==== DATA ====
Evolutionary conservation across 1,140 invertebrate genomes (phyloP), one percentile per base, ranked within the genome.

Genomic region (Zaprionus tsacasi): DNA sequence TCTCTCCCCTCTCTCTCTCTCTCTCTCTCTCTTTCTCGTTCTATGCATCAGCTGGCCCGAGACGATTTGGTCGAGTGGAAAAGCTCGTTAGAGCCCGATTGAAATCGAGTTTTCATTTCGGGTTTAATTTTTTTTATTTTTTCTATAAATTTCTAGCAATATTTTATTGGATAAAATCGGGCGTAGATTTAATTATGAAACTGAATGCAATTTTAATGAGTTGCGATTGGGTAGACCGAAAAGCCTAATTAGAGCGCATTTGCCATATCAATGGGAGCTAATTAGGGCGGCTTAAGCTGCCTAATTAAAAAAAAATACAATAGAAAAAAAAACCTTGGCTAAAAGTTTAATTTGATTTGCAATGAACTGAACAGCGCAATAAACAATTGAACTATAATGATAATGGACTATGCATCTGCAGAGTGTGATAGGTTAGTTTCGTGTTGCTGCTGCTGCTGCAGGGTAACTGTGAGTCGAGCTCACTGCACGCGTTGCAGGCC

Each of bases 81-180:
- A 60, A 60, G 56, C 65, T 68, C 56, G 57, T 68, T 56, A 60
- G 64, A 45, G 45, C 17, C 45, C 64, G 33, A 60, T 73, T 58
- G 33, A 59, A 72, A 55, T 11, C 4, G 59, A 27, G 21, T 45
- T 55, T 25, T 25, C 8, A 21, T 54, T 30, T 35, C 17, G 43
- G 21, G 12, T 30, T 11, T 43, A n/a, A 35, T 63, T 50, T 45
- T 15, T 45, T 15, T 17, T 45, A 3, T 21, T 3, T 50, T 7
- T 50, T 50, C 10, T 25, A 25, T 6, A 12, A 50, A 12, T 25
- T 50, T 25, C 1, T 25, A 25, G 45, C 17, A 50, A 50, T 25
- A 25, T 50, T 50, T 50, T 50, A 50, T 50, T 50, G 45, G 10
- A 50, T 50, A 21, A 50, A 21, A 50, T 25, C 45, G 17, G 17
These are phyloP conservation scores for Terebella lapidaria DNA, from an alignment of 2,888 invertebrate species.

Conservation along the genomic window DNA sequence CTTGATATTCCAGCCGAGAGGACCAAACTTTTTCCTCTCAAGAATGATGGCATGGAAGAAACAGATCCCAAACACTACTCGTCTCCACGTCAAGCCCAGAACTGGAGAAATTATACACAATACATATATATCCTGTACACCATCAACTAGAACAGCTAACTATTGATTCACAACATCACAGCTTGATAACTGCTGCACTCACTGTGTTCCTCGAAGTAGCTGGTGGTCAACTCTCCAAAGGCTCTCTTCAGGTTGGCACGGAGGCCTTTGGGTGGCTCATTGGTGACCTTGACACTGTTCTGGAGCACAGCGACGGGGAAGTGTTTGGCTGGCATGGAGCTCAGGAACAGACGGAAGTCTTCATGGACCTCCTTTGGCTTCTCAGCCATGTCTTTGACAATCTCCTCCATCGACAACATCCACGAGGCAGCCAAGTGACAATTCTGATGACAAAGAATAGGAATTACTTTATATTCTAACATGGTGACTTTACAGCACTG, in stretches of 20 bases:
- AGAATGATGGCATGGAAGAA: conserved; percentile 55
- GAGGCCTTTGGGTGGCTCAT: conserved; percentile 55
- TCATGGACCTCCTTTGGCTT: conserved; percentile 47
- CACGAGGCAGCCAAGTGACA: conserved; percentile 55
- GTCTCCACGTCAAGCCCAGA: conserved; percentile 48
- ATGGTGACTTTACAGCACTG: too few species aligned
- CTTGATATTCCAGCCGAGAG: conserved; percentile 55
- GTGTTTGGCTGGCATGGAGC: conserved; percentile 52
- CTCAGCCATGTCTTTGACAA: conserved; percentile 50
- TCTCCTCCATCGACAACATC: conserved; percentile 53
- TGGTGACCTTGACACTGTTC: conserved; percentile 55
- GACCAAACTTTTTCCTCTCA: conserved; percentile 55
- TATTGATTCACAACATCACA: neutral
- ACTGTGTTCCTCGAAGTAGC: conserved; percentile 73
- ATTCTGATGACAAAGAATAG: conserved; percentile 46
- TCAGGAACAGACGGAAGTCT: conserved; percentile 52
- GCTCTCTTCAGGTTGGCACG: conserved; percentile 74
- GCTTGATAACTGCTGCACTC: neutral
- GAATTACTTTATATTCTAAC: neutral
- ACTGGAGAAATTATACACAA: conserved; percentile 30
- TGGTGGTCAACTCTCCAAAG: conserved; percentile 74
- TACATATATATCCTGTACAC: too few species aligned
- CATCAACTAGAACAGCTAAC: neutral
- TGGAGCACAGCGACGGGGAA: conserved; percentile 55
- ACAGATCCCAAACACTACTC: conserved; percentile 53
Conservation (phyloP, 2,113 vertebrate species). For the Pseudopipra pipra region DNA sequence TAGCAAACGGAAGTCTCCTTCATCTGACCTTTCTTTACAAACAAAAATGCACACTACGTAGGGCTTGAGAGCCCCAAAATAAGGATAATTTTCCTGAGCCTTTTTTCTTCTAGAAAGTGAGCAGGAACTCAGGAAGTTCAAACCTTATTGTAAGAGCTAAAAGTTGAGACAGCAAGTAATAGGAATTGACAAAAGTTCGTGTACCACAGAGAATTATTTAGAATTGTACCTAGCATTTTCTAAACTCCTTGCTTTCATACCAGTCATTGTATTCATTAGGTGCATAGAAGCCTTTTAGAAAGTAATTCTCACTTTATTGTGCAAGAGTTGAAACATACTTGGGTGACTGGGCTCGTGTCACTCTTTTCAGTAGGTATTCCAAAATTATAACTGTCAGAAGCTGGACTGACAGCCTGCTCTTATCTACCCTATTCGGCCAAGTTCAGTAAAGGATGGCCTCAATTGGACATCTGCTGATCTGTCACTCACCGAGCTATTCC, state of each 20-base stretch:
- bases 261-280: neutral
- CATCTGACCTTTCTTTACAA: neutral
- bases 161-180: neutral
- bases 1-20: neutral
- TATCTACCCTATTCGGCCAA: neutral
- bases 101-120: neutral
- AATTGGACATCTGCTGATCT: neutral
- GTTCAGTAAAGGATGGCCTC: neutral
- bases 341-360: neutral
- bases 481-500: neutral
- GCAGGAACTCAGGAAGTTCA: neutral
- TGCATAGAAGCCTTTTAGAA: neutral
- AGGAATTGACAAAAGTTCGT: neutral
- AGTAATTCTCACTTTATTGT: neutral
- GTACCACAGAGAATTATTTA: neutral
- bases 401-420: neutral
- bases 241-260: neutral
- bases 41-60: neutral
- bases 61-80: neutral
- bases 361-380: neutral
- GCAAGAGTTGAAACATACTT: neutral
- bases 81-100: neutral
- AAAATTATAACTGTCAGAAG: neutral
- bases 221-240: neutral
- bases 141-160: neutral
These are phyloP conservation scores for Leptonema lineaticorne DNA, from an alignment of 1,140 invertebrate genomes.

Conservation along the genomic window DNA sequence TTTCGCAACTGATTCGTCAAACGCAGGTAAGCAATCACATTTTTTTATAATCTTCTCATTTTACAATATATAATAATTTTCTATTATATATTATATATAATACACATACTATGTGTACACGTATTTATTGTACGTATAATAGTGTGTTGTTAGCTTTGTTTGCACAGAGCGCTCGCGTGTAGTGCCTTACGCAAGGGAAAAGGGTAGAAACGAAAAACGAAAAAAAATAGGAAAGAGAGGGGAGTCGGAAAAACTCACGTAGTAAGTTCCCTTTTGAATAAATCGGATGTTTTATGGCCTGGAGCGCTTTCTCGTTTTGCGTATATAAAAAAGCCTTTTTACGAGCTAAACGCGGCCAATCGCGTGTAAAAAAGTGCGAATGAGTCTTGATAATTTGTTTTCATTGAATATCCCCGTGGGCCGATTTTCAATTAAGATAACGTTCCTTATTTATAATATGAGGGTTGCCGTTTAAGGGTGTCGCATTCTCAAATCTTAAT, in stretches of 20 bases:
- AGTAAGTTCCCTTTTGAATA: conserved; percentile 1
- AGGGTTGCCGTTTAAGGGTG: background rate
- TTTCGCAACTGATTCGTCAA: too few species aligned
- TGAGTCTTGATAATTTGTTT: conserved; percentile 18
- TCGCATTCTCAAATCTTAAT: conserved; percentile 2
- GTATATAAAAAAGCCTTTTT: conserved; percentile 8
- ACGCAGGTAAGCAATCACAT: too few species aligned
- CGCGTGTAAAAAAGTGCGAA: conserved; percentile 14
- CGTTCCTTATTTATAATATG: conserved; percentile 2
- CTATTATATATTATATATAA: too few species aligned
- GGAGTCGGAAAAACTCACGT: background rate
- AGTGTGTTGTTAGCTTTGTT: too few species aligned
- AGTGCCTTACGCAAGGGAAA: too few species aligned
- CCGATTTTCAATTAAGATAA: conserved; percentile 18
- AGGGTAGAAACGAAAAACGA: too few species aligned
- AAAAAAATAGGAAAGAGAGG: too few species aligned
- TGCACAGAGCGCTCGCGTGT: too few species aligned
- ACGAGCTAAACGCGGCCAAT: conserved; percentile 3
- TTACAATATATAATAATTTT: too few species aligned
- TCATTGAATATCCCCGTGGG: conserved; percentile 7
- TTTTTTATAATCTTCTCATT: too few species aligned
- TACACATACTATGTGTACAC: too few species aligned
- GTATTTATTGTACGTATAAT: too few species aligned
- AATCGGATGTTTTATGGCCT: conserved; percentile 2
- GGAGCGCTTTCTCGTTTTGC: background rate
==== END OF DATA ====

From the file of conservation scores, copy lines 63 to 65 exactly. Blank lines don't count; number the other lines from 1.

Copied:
- bases 81-100: neutral
- AAAATTATAACTGTCAGAAG: neutral
- bases 221-240: neutral